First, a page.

Any floor can be enhanced with a large area rug. In fact, unless you go with carpeting, you’ll want to budget for and choose an area rug.
My preference is wood or carpeting.
Relevant articles for more information check out my Definitive Flooring Guide.
10. Cap it off with the perfect ceiling
The good news is you often don’t have to do much to the ceiling so it won’t cost you a fortune. The bad news is if you want to create a stunning ceiling, it’ll cost a fortune. Think vaulted, tray, barrel, ceiling tiles, and so on. For what I call the “show-stopper living room ceiling” check out my “Show-Stopper Living Room Ceiling Guide“. This is all very expensive. Throw in a high-end chandelier or two and you’ve doubled your living room budget pretty fast.
If you’re on a very limited budget, do nothing to the ceiling except paint it (if you are painting the walls). You can create a stunning living room with a more or less bare ceiling.
11. Choose your furniture (shopping time)
Choosing furniture and furnishings is fun. It’s such an integral part of the living room makeover process. There are books written on furniture alone. There’s so much to consider regarding seating and the overall furniture arrangement. Before you start, be sure you have your layout so that you know exactly what pieces to look for. Avoid veering from that; it’s easy to get sidetracked when you spot something that catches your eye. It’s best to stick with the plan.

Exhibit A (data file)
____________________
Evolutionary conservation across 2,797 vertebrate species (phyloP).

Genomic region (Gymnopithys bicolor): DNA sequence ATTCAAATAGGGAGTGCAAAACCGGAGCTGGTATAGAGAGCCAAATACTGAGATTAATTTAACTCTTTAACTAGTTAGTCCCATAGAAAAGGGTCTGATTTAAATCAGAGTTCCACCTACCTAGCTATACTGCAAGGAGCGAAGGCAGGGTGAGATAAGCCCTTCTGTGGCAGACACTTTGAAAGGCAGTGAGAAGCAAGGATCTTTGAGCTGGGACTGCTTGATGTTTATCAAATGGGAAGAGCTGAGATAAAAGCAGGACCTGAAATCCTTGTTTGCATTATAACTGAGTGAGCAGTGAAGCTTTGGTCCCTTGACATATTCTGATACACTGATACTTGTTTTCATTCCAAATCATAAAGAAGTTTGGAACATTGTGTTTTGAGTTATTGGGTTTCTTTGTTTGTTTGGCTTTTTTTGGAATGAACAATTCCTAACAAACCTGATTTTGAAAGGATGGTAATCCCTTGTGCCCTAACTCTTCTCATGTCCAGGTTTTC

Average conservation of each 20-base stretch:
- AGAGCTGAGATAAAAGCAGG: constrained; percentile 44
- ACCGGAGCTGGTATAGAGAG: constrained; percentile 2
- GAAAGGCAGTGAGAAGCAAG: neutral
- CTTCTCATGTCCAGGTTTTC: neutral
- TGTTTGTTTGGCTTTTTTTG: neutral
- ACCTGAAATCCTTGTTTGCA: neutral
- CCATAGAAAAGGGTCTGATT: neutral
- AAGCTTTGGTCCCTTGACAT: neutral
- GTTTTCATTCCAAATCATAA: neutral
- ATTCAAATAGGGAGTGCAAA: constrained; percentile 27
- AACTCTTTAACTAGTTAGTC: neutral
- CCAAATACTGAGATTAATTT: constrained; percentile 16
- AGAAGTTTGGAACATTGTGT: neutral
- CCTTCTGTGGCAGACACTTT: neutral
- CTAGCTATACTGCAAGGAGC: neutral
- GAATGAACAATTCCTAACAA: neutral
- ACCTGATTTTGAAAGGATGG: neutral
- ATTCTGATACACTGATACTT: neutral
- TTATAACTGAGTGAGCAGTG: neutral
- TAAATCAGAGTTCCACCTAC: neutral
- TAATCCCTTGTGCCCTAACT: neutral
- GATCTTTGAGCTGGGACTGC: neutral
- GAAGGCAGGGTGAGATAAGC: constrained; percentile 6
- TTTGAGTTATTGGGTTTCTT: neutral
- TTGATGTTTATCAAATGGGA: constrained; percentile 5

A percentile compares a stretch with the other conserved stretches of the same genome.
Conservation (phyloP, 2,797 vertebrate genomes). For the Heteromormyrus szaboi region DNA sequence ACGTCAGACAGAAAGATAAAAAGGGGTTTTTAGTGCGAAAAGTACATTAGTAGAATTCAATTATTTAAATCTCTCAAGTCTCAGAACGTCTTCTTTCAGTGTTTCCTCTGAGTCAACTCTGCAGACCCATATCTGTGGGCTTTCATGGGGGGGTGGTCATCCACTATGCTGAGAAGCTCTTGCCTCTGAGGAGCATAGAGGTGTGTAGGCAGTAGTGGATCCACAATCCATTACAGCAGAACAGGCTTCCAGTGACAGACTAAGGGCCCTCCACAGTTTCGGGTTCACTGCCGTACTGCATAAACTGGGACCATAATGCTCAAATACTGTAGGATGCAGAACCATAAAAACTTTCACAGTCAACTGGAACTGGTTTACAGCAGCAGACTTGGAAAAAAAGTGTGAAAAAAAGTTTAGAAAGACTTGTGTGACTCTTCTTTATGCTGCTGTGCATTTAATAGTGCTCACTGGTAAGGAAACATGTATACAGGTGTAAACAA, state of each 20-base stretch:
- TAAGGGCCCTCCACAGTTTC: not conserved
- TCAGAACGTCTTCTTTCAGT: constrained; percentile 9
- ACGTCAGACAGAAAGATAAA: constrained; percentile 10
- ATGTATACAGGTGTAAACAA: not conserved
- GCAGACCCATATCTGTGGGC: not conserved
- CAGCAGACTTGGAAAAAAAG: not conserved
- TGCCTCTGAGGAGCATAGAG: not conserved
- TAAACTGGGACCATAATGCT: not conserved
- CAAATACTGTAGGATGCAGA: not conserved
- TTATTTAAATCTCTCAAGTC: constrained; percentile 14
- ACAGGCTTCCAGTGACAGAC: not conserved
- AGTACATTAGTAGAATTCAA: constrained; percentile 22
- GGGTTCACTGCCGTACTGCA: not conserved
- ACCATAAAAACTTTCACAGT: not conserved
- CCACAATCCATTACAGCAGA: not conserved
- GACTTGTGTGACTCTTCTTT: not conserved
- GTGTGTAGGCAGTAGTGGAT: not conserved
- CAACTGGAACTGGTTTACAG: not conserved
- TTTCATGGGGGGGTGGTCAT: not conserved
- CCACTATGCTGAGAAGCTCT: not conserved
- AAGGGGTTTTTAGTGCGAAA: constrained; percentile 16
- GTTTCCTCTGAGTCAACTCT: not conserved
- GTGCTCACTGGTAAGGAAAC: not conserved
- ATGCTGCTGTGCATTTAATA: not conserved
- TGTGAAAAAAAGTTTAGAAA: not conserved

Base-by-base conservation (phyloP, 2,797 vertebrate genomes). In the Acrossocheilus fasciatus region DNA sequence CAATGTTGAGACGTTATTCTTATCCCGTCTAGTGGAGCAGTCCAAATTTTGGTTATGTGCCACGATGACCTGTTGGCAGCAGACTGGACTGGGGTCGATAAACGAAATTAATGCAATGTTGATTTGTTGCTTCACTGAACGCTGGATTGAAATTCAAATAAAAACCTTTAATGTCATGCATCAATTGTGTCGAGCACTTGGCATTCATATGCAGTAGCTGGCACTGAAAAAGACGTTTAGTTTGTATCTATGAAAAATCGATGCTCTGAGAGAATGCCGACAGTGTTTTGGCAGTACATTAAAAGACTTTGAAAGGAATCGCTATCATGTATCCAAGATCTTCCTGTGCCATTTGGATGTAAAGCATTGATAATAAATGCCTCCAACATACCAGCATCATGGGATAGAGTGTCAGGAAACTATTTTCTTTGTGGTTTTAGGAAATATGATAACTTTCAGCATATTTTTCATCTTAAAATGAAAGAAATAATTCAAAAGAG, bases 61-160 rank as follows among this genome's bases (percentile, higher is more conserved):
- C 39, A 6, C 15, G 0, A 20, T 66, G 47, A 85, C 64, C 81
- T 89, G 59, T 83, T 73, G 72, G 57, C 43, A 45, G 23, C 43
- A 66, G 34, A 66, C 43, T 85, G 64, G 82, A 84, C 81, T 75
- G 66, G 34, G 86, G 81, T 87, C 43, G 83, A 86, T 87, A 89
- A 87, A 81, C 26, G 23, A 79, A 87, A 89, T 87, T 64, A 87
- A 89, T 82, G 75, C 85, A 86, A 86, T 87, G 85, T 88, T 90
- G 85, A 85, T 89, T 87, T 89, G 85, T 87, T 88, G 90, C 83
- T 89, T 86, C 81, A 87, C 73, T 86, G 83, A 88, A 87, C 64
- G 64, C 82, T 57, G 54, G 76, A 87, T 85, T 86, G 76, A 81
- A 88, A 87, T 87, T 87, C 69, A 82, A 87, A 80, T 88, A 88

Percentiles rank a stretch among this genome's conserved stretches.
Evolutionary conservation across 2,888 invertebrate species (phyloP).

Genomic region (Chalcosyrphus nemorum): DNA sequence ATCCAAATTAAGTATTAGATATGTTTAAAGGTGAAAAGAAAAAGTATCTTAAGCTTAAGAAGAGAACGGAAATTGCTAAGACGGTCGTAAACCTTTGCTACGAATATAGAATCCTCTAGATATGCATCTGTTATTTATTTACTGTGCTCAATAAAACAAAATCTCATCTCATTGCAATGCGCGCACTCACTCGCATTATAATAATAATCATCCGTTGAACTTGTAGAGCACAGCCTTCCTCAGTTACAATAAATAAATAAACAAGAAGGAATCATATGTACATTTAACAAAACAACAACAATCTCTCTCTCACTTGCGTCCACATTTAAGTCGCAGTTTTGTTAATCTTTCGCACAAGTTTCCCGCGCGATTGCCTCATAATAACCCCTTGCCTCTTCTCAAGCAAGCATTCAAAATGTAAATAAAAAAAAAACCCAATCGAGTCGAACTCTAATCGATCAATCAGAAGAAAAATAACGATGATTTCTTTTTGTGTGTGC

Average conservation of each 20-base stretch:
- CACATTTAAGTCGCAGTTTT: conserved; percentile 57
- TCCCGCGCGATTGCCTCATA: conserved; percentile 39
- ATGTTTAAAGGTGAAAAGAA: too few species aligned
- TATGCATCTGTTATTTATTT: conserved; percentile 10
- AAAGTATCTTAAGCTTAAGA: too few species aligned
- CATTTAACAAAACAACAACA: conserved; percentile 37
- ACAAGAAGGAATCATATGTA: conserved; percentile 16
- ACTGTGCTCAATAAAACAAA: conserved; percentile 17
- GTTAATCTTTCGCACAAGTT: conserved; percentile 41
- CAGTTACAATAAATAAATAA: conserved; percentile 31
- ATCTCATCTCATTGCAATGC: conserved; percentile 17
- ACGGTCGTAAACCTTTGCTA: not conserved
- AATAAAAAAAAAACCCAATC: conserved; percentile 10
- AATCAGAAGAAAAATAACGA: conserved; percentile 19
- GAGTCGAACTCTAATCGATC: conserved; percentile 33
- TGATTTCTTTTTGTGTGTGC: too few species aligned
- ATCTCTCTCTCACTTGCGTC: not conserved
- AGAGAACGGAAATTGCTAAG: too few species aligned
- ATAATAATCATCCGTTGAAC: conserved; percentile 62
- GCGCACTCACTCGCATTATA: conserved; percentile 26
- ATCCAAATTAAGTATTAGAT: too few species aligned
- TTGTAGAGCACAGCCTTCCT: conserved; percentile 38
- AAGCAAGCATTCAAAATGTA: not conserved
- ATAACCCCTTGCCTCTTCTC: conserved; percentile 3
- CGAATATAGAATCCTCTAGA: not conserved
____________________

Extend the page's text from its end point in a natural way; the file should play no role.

Now, if you find something not on the floor plan that you absolutely must have, before buying it, return to your floor plan layout to ensure it will work in the space. Seriously, your layout is very important to the success of the room. If you fail to leave proper traffic lanes and/or have too much or too little furniture, the entire design will suffer.
Here are some basic furniture selection guidelines:
- Number of people to accommodate
- Pets in the house? This dictates the fabric you choose (i.e. as in pet-friendly fabric).
- Kids in the house? Like pets, if you have young kids, you might want stain-resistant fabric.
- Style – while some furniture items can work well in various design styles, some are definitely designed in a specific style.
- Size – this is important. You want your main furniture pieces to be the right size for the space. If it’s a huge living room, seek out larger pieces and vice-versa.
Don’t forget to include enough surface areas for people to put down their drinks within easy reach. Side tables and end tables are inexpensive but add so much functional value to any living room.
12. Textures – fabrics, window treatments and rugs